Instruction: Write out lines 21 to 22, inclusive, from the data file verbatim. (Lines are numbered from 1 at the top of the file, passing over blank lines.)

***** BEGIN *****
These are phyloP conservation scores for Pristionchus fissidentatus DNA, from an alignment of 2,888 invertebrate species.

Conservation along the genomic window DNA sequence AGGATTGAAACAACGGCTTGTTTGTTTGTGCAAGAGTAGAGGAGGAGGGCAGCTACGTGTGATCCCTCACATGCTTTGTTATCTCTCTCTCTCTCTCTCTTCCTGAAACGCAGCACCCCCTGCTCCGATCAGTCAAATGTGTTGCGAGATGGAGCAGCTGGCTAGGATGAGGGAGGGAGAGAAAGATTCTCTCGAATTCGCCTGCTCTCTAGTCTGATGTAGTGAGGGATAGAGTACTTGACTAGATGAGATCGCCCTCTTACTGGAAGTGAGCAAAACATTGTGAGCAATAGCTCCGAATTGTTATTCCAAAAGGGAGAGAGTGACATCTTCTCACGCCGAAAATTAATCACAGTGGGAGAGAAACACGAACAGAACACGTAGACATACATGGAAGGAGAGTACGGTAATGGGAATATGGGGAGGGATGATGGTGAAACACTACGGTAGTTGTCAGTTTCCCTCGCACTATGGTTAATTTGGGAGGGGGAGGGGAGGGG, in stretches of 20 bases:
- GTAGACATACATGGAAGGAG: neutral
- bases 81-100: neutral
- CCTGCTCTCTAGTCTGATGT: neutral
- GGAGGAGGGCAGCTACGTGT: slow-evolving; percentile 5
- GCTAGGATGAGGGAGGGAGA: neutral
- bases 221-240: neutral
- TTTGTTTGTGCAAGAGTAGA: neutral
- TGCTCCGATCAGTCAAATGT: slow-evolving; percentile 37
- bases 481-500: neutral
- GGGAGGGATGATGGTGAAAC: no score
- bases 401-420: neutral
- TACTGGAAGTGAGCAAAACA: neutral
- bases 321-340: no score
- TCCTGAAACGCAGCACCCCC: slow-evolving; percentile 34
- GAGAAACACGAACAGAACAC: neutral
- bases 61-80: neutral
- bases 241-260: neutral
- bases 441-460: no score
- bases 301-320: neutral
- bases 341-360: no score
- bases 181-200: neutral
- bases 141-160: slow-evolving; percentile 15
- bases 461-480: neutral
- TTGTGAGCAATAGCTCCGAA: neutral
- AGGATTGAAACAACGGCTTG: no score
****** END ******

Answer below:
- bases 301-320: neutral
- bases 341-360: no score